The CEO of the International Association of Privacy Professionals, (IAPP) Trevor Hughes gave a talk at the Boston Bar Association’s Privacy & Security Summit earlier this year in which he examined the evolution of “privacy” through the lens of art. He highlighted the way privacy has impacted the world, values, and contemporary mores as reflected in the art of a particular time - going all the way back to a painting of the Garden of Eden which depicted likely the oldest symbol of privacy, a fig leaf. It was a really interesting talk. Recently, I had the opportunity to come speak to the leadership team of the IAPP at their annual retreat in Maine and something struck me as we discussed the IAPP’s role, strategy and future. Privacy may be interestingly linked to art as Trevor noted in his talk – but data privacy is increasingly becoming less art and more science.

Look no further than the emerging field of “data science” which is absolutely white hot. Just try finding (and affording) skilled data scientists to hire these days! Additionally, technology that utilizes “Artificial Intelligence” and/or “Machine Learning” is uber en vogue. There’s a tendency for companies that are out pitching for venture capital or trying to move the needle with stock analysts, to highlight uses of AI/ML and data science to prove that a company has a forward-looking view, worthy of investment and attention.    

As these concepts proliferate inside technology companies, it should be no surprise that these are the practices upon which current and future data privacy features and tools are being constructed. For example, data science literally underpins the creation of the tools designed to effectuate data subject rights under the EU’s General Data Protection Regulation (GDPR) that became effective in May of 2018.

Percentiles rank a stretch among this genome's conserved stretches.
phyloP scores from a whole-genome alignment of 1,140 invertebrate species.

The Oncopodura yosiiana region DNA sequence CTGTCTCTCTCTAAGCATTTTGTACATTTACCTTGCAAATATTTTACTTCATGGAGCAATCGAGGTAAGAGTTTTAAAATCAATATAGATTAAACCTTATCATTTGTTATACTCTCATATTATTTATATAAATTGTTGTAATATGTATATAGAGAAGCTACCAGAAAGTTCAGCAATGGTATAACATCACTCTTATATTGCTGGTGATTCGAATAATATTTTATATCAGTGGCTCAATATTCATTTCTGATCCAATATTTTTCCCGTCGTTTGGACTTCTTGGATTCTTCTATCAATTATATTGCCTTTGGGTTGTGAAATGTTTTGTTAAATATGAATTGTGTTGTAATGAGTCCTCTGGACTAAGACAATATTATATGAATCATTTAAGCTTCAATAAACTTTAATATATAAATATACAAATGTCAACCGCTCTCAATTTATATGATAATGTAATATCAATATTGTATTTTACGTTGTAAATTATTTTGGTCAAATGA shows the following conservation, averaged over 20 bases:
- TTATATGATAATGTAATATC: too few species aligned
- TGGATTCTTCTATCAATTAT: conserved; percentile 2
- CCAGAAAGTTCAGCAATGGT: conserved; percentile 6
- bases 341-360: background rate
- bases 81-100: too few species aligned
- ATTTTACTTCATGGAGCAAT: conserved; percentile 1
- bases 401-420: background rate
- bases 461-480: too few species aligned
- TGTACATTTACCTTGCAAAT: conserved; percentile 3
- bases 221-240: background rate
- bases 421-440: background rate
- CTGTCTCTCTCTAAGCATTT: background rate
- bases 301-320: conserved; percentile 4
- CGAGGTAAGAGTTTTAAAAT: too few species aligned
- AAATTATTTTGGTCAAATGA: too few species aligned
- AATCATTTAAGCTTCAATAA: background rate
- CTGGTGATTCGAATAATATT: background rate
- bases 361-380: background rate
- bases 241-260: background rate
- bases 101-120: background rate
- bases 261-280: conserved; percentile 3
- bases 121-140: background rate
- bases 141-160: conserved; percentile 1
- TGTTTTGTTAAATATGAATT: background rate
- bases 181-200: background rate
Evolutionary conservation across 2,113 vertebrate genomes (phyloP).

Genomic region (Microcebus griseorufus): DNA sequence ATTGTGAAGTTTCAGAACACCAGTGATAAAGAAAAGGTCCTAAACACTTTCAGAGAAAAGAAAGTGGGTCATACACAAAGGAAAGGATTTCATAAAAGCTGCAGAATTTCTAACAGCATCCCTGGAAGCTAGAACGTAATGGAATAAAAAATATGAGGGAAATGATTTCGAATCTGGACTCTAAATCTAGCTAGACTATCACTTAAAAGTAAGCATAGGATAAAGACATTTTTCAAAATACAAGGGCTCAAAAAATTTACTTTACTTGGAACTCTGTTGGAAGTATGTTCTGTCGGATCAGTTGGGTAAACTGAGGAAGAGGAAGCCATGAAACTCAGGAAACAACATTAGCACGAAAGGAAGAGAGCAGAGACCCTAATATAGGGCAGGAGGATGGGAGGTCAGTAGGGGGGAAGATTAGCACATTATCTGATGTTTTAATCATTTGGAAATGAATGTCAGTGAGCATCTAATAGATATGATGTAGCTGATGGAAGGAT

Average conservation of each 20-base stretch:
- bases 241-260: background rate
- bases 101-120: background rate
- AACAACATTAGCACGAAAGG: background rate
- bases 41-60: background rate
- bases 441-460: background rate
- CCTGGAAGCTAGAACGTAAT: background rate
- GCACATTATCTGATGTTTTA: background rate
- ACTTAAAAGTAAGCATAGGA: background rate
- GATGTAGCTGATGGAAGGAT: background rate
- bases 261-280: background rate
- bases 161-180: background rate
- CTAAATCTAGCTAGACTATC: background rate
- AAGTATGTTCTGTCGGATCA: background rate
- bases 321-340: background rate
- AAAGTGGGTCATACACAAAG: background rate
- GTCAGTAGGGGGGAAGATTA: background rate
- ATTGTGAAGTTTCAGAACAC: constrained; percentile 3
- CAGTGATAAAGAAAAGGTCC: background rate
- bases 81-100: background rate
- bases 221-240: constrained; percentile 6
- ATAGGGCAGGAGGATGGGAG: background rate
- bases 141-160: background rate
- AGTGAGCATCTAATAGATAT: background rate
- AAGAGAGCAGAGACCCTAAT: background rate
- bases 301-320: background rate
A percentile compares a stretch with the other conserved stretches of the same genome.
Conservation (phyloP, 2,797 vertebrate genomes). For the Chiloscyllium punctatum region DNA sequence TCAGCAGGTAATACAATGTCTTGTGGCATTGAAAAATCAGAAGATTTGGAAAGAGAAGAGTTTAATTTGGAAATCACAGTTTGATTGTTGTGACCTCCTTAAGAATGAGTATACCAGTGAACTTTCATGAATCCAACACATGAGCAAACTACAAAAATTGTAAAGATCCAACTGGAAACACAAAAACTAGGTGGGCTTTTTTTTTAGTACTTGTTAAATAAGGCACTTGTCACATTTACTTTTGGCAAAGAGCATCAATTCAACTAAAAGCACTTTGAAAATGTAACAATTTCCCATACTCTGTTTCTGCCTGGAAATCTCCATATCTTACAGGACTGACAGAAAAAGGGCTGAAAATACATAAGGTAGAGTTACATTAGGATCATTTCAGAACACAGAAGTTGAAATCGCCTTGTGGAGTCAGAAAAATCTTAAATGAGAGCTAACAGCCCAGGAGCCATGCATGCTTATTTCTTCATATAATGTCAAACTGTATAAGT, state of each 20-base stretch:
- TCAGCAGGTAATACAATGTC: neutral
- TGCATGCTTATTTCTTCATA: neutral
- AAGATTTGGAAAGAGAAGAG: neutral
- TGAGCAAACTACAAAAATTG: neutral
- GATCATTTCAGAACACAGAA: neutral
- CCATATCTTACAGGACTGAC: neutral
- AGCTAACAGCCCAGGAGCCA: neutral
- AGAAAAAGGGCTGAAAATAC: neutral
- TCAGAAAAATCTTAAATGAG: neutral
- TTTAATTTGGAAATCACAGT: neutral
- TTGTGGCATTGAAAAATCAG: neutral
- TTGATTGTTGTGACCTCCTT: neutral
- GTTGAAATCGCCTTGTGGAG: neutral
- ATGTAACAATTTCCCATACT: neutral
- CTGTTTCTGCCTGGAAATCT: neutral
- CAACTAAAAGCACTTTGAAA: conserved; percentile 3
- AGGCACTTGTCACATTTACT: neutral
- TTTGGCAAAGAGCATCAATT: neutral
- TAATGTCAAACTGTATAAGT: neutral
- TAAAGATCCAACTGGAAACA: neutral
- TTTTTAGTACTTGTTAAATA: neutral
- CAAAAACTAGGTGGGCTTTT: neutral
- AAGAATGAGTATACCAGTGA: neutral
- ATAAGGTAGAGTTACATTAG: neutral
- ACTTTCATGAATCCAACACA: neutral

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There’s another critically important area that is proving more science than art as well: security. In fact, I once asked a CPO of a public company this question: “What are the most important factors you consider when examining a vendor who will store personal information?” His answer: “Security, security and security.” In addition to traditional methods and processes, AI/ML and data science are being deployed heavily in designing threat detection and neutralization technology. Privacy and security tend to get lumped together, and in today’s world, they need to be worked on distinctly, as well as collectively. And, they need to be scientifically approached. A version of the traditional scientific method (hypothesis, prediction, testing, analysis) can be applied. At SessionM we very much approach privacy by design this way. I often sit with the product team; we discuss solutions; we propose ideas; we predict how they will work; we anticipate issues; we test them with our engineering teams; and we analyze outcomes.

I do not mean to imply that data privacy no longer involves “art” or that the practice should be one where a rote set of rules are always applied with no room for creative solutions. There are often artistic and artful solutions to complex problems. My favorite and trusted privacy counsel and SessionM’s DPO are truly more artists than scientists, helping apply our scientific approach in order to paint a broad, protective canvas for our customer data and our own internal programs.

This theory will be put to the test in 2019 as we will see enforcement actions under the GDPR, and the California Consumer Privacy Act will undergo lobbying and amendment. It will be interesting to see whether the approach of regulators, lawmakers, and lobbyists will be scientific, art or some nuanced mixture.

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